What does the discovery of arsenic-eating microbes really tell us about finding life elsewhere?

a large body of water with a rock formation in the front and a cloudy sky
In this California lake researchers found microbes (inset) that can use arsenic rather than phosphorous.

NASA can’t plant expectations of a major astrobiology story without also releasing seeds of wild speculation. The actual discovery announced on December 2nd was tame compared to alien life rumors that had mutated across the internet. Researchers working in the Mono Lake area of California had found microbes that, unlike any other known organism, seem to use arsenic instead of phosphorus in DNA and other crucial molecules. This is important because astrobiologists often list the biogenic elements — carbon, hydrogen, oxygen, nitrogen, sulfur and phosphorus — as essential for life anywhere.

An epidemic of criticism soon erupted. Did the researchers actually demonstrate that arsenic is replacing phosphorus in DNA? Did these microbes really evolve to do this in the wild, or were they merely made to go along with “the plan” in an unnatural laboratory situation?

The press conference encouraged sensational news stories about “arsenic-based life,” a “fundamentally new form of life,” and even a “second genesis” or a “shadow biosphere” on Earth. But if these critters can actually use arsenic where the rest of us need phosphorus, does this really have huge implications for the search for alien life?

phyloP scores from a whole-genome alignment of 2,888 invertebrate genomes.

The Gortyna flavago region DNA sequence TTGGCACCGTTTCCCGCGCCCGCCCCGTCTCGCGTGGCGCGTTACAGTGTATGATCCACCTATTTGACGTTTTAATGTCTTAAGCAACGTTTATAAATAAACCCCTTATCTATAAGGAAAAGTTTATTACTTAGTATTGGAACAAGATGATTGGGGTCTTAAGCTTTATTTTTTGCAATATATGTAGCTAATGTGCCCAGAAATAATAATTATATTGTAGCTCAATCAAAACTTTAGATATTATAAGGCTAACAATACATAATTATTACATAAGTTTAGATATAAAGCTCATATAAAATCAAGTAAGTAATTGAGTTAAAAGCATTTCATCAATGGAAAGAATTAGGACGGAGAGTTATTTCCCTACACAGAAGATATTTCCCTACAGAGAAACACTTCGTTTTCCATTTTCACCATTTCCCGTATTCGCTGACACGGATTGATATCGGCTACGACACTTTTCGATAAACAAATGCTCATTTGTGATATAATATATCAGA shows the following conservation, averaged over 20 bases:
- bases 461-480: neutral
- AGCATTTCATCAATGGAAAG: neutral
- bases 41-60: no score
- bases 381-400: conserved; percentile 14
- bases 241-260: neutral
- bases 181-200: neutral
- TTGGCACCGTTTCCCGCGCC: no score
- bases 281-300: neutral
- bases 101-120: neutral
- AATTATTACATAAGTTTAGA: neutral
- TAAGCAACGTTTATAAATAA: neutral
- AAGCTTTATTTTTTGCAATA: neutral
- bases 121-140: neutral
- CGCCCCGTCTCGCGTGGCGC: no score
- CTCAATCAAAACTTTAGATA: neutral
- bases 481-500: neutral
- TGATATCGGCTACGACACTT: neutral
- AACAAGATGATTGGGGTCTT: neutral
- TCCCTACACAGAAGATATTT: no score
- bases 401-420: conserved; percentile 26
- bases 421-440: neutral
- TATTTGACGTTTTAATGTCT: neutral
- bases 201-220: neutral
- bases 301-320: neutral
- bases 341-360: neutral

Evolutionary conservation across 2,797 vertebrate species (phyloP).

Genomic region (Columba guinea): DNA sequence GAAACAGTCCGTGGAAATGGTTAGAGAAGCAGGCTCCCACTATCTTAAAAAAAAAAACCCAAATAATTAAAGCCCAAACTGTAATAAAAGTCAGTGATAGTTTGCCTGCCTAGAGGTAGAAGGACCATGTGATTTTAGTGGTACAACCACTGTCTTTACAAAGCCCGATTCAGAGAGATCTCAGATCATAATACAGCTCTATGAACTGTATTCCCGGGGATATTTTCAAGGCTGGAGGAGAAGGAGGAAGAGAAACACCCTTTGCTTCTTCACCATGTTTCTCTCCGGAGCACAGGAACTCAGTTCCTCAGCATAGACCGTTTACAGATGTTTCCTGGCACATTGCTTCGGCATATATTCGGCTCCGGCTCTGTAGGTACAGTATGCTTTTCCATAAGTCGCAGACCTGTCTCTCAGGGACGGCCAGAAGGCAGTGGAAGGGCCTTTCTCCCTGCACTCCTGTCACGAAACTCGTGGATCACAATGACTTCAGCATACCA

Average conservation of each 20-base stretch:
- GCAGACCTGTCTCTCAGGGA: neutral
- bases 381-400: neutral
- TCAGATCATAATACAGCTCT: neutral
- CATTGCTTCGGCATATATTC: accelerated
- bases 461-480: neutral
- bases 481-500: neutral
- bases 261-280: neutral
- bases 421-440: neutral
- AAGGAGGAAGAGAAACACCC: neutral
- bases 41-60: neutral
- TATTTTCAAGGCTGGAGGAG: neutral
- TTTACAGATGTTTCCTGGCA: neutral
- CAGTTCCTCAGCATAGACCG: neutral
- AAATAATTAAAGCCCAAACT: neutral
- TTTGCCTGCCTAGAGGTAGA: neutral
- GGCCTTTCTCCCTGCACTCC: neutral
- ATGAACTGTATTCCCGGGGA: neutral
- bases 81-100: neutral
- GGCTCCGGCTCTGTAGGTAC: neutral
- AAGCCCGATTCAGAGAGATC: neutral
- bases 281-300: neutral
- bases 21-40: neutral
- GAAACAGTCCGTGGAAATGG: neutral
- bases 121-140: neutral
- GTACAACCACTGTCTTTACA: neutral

Yes and no. It’s certainly an expansion of life’s known limits and chemical bag of tricks. But these microbes are still carbon based. They don’t represent “arsenic-based life,” and they don’t reveal a shadow biosphere or a distinct origin. No, these are clearly our relatives and, like the rest of us, they use giant carbon molecules to build cells and carry information. They reveal the edges of Earth’s biosphere to be a bit wider than we imagined. This shows we will have to look farther afield for any true shadow biosphere, for life that exists in conditions so different from ours that carbon or DNA cannot rule. 

The discovery may actually help astrobiologists resist an intellectual trap. At the press conference there was discussion of how to alter future missions to Mars or elsewhere to search for arsenic. But that’s the wrong lesson. We don’t need to start looking specifically for arsenic on other planets. Rather, the take-home message should be that we cannot assume we know what the biogenic elements are. Any of them. We still have no idea if life elsewhere will even be based on organic (carbon) chemistry. It’s too easy to assume that all life must be just like life here. I don’t believe we’re capable of thinking clearly about the prospects for life that is built on fundamentally different chemical or physical systems. We’re always looking for ourselves out there. We can’t think of anything better, but that may say more about us than life in the universe. 

We can follow our geocentric hunches about alien biochemistry, as long as we remain alert for life’s general signature in anomalous chemistry and disequilibrium. What we do know is that life takes advantage of excess energy and redistributes it in ways that affect the local equilibrium. Whatever it eats or breathes, it will produce waste and exhaust that will change its environment. While we search for what we think life is, we should keep in mind that all we really know is what life does.

This article originally appeared in print in the March 2011 issue of Sky & Telescope. Subscribe to Sky & Telescope.


You must be logged in to post a comment.